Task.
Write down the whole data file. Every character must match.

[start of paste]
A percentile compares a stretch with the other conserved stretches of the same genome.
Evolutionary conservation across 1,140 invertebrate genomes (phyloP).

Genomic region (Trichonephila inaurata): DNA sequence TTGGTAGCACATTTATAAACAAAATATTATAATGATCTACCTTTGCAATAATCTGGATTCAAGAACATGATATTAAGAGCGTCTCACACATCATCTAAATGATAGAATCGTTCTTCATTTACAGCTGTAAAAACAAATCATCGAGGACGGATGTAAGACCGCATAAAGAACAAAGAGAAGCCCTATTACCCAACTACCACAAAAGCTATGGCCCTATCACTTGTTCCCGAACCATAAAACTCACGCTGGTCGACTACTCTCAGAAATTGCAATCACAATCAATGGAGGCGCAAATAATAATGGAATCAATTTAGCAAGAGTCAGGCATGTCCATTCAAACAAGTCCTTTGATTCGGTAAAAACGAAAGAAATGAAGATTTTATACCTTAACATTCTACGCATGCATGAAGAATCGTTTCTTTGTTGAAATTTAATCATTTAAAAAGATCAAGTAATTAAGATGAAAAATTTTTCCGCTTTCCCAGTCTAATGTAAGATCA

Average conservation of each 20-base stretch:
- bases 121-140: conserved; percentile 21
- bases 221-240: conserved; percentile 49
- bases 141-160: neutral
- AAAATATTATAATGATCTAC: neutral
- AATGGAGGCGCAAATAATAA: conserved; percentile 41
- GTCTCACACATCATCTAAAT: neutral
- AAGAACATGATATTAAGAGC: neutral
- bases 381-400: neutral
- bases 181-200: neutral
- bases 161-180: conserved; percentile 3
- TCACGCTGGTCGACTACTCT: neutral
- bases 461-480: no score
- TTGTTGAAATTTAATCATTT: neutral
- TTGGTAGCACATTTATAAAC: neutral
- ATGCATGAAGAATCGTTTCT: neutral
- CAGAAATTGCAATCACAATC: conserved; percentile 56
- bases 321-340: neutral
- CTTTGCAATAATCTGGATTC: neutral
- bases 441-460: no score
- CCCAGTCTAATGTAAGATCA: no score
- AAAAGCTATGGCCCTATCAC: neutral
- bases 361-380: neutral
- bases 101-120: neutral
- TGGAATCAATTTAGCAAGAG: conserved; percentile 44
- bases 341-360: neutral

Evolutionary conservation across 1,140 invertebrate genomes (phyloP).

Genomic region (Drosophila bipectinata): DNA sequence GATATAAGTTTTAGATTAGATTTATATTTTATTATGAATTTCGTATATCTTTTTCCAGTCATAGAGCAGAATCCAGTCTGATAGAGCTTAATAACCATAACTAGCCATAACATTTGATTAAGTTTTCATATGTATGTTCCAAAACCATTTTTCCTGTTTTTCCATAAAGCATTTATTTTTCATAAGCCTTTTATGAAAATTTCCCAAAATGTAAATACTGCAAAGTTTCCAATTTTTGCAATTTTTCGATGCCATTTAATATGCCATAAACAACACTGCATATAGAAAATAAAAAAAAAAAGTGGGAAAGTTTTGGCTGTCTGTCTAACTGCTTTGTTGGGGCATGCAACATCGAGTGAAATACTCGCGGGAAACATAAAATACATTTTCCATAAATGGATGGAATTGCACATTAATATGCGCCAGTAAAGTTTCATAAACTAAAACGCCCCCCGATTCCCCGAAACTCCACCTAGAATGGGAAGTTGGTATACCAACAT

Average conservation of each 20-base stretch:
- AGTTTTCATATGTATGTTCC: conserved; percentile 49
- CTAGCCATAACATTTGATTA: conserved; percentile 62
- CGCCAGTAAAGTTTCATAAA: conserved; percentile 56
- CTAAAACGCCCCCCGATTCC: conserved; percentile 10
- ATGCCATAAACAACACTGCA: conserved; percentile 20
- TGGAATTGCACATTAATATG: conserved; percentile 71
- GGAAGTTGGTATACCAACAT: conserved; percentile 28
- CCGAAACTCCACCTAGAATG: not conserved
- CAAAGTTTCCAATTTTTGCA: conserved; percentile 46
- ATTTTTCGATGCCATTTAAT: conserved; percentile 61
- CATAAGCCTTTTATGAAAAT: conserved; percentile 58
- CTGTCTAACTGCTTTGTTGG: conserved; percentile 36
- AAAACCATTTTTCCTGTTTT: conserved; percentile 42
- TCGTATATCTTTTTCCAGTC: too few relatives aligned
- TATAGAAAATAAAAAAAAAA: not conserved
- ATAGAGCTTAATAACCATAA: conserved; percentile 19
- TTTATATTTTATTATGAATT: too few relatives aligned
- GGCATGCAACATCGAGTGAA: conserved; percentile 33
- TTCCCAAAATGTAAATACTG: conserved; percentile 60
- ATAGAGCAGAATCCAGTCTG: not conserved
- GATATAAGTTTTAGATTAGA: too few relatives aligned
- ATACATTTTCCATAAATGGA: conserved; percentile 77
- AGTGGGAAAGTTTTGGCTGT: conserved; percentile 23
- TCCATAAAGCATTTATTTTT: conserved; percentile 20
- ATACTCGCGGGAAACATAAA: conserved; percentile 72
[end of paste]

A percentile compares a stretch with the other conserved stretches of the same genome.
Evolutionary conservation across 1,140 invertebrate genomes (phyloP).

Genomic region (Trichonephila inaurata): DNA sequence TTGGTAGCACATTTATAAACAAAATATTATAATGATCTACCTTTGCAATAATCTGGATTCAAGAACATGATATTAAGAGCGTCTCACACATCATCTAAATGATAGAATCGTTCTTCATTTACAGCTGTAAAAACAAATCATCGAGGACGGATGTAAGACCGCATAAAGAACAAAGAGAAGCCCTATTACCCAACTACCACAAAAGCTATGGCCCTATCACTTGTTCCCGAACCATAAAACTCACGCTGGTCGACTACTCTCAGAAATTGCAATCACAATCAATGGAGGCGCAAATAATAATGGAATCAATTTAGCAAGAGTCAGGCATGTCCATTCAAACAAGTCCTTTGATTCGGTAAAAACGAAAGAAATGAAGATTTTATACCTTAACATTCTACGCATGCATGAAGAATCGTTTCTTTGTTGAAATTTAATCATTTAAAAAGATCAAGTAATTAAGATGAAAAATTTTTCCGCTTTCCCAGTCTAATGTAAGATCA

Average conservation of each 20-base stretch:
- bases 121-140: conserved; percentile 21
- bases 221-240: conserved; percentile 49
- bases 141-160: neutral
- AAAATATTATAATGATCTAC: neutral
- AATGGAGGCGCAAATAATAA: conserved; percentile 41
- GTCTCACACATCATCTAAAT: neutral
- AAGAACATGATATTAAGAGC: neutral
- bases 381-400: neutral
- bases 181-200: neutral
- bases 161-180: conserved; percentile 3
- TCACGCTGGTCGACTACTCT: neutral
- bases 461-480: no score
- TTGTTGAAATTTAATCATTT: neutral
- TTGGTAGCACATTTATAAAC: neutral
- ATGCATGAAGAATCGTTTCT: neutral
- CAGAAATTGCAATCACAATC: conserved; percentile 56
- bases 321-340: neutral
- CTTTGCAATAATCTGGATTC: neutral
- bases 441-460: no score
- CCCAGTCTAATGTAAGATCA: no score
- AAAAGCTATGGCCCTATCAC: neutral
- bases 361-380: neutral
- bases 101-120: neutral
- TGGAATCAATTTAGCAAGAG: conserved; percentile 44
- bases 341-360: neutral

Evolutionary conservation across 1,140 invertebrate genomes (phyloP).

Genomic region (Drosophila bipectinata): DNA sequence GATATAAGTTTTAGATTAGATTTATATTTTATTATGAATTTCGTATATCTTTTTCCAGTCATAGAGCAGAATCCAGTCTGATAGAGCTTAATAACCATAACTAGCCATAACATTTGATTAAGTTTTCATATGTATGTTCCAAAACCATTTTTCCTGTTTTTCCATAAAGCATTTATTTTTCATAAGCCTTTTATGAAAATTTCCCAAAATGTAAATACTGCAAAGTTTCCAATTTTTGCAATTTTTCGATGCCATTTAATATGCCATAAACAACACTGCATATAGAAAATAAAAAAAAAAAGTGGGAAAGTTTTGGCTGTCTGTCTAACTGCTTTGTTGGGGCATGCAACATCGAGTGAAATACTCGCGGGAAACATAAAATACATTTTCCATAAATGGATGGAATTGCACATTAATATGCGCCAGTAAAGTTTCATAAACTAAAACGCCCCCCGATTCCCCGAAACTCCACCTAGAATGGGAAGTTGGTATACCAACAT

Average conservation of each 20-base stretch:
- AGTTTTCATATGTATGTTCC: conserved; percentile 49
- CTAGCCATAACATTTGATTA: conserved; percentile 62
- CGCCAGTAAAGTTTCATAAA: conserved; percentile 56
- CTAAAACGCCCCCCGATTCC: conserved; percentile 10
- ATGCCATAAACAACACTGCA: conserved; percentile 20
- TGGAATTGCACATTAATATG: conserved; percentile 71
- GGAAGTTGGTATACCAACAT: conserved; percentile 28
- CCGAAACTCCACCTAGAATG: not conserved
- CAAAGTTTCCAATTTTTGCA: conserved; percentile 46
- ATTTTTCGATGCCATTTAAT: conserved; percentile 61
- CATAAGCCTTTTATGAAAAT: conserved; percentile 58
- CTGTCTAACTGCTTTGTTGG: conserved; percentile 36
- AAAACCATTTTTCCTGTTTT: conserved; percentile 42
- TCGTATATCTTTTTCCAGTC: too few relatives aligned
- TATAGAAAATAAAAAAAAAA: not conserved
- ATAGAGCTTAATAACCATAA: conserved; percentile 19
- TTTATATTTTATTATGAATT: too few relatives aligned
- GGCATGCAACATCGAGTGAA: conserved; percentile 33
- TTCCCAAAATGTAAATACTG: conserved; percentile 60
- ATAGAGCAGAATCCAGTCTG: not conserved
- GATATAAGTTTTAGATTAGA: too few relatives aligned
- ATACATTTTCCATAAATGGA: conserved; percentile 77
- AGTGGGAAAGTTTTGGCTGT: conserved; percentile 23
- TCCATAAAGCATTTATTTTT: conserved; percentile 20
- ATACTCGCGGGAAACATAAA: conserved; percentile 72